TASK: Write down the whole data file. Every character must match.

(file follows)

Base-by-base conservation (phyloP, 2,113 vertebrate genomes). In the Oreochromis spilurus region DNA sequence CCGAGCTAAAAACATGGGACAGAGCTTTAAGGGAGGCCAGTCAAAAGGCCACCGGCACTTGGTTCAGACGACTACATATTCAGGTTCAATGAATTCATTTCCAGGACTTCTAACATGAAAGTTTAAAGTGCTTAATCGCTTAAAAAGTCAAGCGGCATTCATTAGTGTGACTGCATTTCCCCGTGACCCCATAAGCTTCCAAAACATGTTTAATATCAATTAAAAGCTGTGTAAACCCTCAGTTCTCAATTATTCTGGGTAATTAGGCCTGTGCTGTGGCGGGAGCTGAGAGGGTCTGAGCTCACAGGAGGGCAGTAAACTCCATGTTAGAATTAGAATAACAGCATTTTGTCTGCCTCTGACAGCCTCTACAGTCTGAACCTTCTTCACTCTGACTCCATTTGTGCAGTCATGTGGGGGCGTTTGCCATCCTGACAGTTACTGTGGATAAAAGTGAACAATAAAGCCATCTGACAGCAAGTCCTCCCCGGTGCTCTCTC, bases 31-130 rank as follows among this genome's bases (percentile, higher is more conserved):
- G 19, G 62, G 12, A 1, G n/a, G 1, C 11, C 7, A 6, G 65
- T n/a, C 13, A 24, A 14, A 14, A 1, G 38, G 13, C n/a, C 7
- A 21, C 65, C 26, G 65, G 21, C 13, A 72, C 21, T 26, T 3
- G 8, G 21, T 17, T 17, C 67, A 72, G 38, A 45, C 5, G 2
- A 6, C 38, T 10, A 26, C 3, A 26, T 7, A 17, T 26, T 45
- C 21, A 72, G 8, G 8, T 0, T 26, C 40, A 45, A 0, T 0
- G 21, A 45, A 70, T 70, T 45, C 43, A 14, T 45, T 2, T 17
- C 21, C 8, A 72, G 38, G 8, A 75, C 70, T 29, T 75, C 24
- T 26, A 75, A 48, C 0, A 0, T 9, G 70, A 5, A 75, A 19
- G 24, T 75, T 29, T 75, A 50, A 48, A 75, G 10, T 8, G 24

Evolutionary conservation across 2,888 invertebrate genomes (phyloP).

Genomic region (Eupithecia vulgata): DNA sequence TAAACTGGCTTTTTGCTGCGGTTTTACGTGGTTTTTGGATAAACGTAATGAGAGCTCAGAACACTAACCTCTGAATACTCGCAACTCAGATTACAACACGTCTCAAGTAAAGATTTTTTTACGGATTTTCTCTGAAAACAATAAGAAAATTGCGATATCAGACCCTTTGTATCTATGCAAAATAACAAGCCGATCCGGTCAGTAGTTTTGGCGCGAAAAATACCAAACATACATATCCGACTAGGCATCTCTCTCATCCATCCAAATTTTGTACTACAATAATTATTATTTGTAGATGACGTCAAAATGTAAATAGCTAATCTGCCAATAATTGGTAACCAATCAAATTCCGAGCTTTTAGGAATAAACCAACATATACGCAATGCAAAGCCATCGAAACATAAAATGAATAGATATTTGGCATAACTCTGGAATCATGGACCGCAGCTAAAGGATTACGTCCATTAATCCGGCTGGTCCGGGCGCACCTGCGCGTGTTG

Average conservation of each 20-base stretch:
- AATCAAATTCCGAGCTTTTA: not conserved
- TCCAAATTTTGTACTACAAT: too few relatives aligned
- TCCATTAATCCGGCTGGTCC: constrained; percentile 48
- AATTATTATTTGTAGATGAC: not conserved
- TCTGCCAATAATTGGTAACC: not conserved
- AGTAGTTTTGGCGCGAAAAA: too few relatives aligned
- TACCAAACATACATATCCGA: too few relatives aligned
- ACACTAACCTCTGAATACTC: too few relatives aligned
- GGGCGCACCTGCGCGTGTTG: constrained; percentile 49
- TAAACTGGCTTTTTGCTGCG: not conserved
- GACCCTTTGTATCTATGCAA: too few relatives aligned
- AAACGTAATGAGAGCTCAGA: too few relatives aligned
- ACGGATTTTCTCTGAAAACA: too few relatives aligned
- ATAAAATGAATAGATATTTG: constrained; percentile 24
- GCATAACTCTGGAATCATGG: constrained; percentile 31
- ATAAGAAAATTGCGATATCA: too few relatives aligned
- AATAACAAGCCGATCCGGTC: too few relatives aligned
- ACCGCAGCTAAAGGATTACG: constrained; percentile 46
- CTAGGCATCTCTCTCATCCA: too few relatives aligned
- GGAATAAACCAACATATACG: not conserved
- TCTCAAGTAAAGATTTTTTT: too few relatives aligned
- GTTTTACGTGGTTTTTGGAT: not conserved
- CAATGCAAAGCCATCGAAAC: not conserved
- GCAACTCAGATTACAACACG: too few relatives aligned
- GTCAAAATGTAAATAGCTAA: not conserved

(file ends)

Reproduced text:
Base-by-base conservation (phyloP, 2,113 vertebrate genomes). In the Oreochromis spilurus region DNA sequence CCGAGCTAAAAACATGGGACAGAGCTTTAAGGGAGGCCAGTCAAAAGGCCACCGGCACTTGGTTCAGACGACTACATATTCAGGTTCAATGAATTCATTTCCAGGACTTCTAACATGAAAGTTTAAAGTGCTTAATCGCTTAAAAAGTCAAGCGGCATTCATTAGTGTGACTGCATTTCCCCGTGACCCCATAAGCTTCCAAAACATGTTTAATATCAATTAAAAGCTGTGTAAACCCTCAGTTCTCAATTATTCTGGGTAATTAGGCCTGTGCTGTGGCGGGAGCTGAGAGGGTCTGAGCTCACAGGAGGGCAGTAAACTCCATGTTAGAATTAGAATAACAGCATTTTGTCTGCCTCTGACAGCCTCTACAGTCTGAACCTTCTTCACTCTGACTCCATTTGTGCAGTCATGTGGGGGCGTTTGCCATCCTGACAGTTACTGTGGATAAAAGTGAACAATAAAGCCATCTGACAGCAAGTCCTCCCCGGTGCTCTCTC, bases 31-130 rank as follows among this genome's bases (percentile, higher is more conserved):
- G 19, G 62, G 12, A 1, G n/a, G 1, C 11, C 7, A 6, G 65
- T n/a, C 13, A 24, A 14, A 14, A 1, G 38, G 13, C n/a, C 7
- A 21, C 65, C 26, G 65, G 21, C 13, A 72, C 21, T 26, T 3
- G 8, G 21, T 17, T 17, C 67, A 72, G 38, A 45, C 5, G 2
- A 6, C 38, T 10, A 26, C 3, A 26, T 7, A 17, T 26, T 45
- C 21, A 72, G 8, G 8, T 0, T 26, C 40, A 45, A 0, T 0
- G 21, A 45, A 70, T 70, T 45, C 43, A 14, T 45, T 2, T 17
- C 21, C 8, A 72, G 38, G 8, A 75, C 70, T 29, T 75, C 24
- T 26, A 75, A 48, C 0, A 0, T 9, G 70, A 5, A 75, A 19
- G 24, T 75, T 29, T 75, A 50, A 48, A 75, G 10, T 8, G 24

Evolutionary conservation across 2,888 invertebrate genomes (phyloP).

Genomic region (Eupithecia vulgata): DNA sequence TAAACTGGCTTTTTGCTGCGGTTTTACGTGGTTTTTGGATAAACGTAATGAGAGCTCAGAACACTAACCTCTGAATACTCGCAACTCAGATTACAACACGTCTCAAGTAAAGATTTTTTTACGGATTTTCTCTGAAAACAATAAGAAAATTGCGATATCAGACCCTTTGTATCTATGCAAAATAACAAGCCGATCCGGTCAGTAGTTTTGGCGCGAAAAATACCAAACATACATATCCGACTAGGCATCTCTCTCATCCATCCAAATTTTGTACTACAATAATTATTATTTGTAGATGACGTCAAAATGTAAATAGCTAATCTGCCAATAATTGGTAACCAATCAAATTCCGAGCTTTTAGGAATAAACCAACATATACGCAATGCAAAGCCATCGAAACATAAAATGAATAGATATTTGGCATAACTCTGGAATCATGGACCGCAGCTAAAGGATTACGTCCATTAATCCGGCTGGTCCGGGCGCACCTGCGCGTGTTG

Average conservation of each 20-base stretch:
- AATCAAATTCCGAGCTTTTA: not conserved
- TCCAAATTTTGTACTACAAT: too few relatives aligned
- TCCATTAATCCGGCTGGTCC: constrained; percentile 48
- AATTATTATTTGTAGATGAC: not conserved
- TCTGCCAATAATTGGTAACC: not conserved
- AGTAGTTTTGGCGCGAAAAA: too few relatives aligned
- TACCAAACATACATATCCGA: too few relatives aligned
- ACACTAACCTCTGAATACTC: too few relatives aligned
- GGGCGCACCTGCGCGTGTTG: constrained; percentile 49
- TAAACTGGCTTTTTGCTGCG: not conserved
- GACCCTTTGTATCTATGCAA: too few relatives aligned
- AAACGTAATGAGAGCTCAGA: too few relatives aligned
- ACGGATTTTCTCTGAAAACA: too few relatives aligned
- ATAAAATGAATAGATATTTG: constrained; percentile 24
- GCATAACTCTGGAATCATGG: constrained; percentile 31
- ATAAGAAAATTGCGATATCA: too few relatives aligned
- AATAACAAGCCGATCCGGTC: too few relatives aligned
- ACCGCAGCTAAAGGATTACG: constrained; percentile 46
- CTAGGCATCTCTCTCATCCA: too few relatives aligned
- GGAATAAACCAACATATACG: not conserved
- TCTCAAGTAAAGATTTTTTT: too few relatives aligned
- GTTTTACGTGGTTTTTGGAT: not conserved
- CAATGCAAAGCCATCGAAAC: not conserved
- GCAACTCAGATTACAACACG: too few relatives aligned
- GTCAAAATGTAAATAGCTAA: not conserved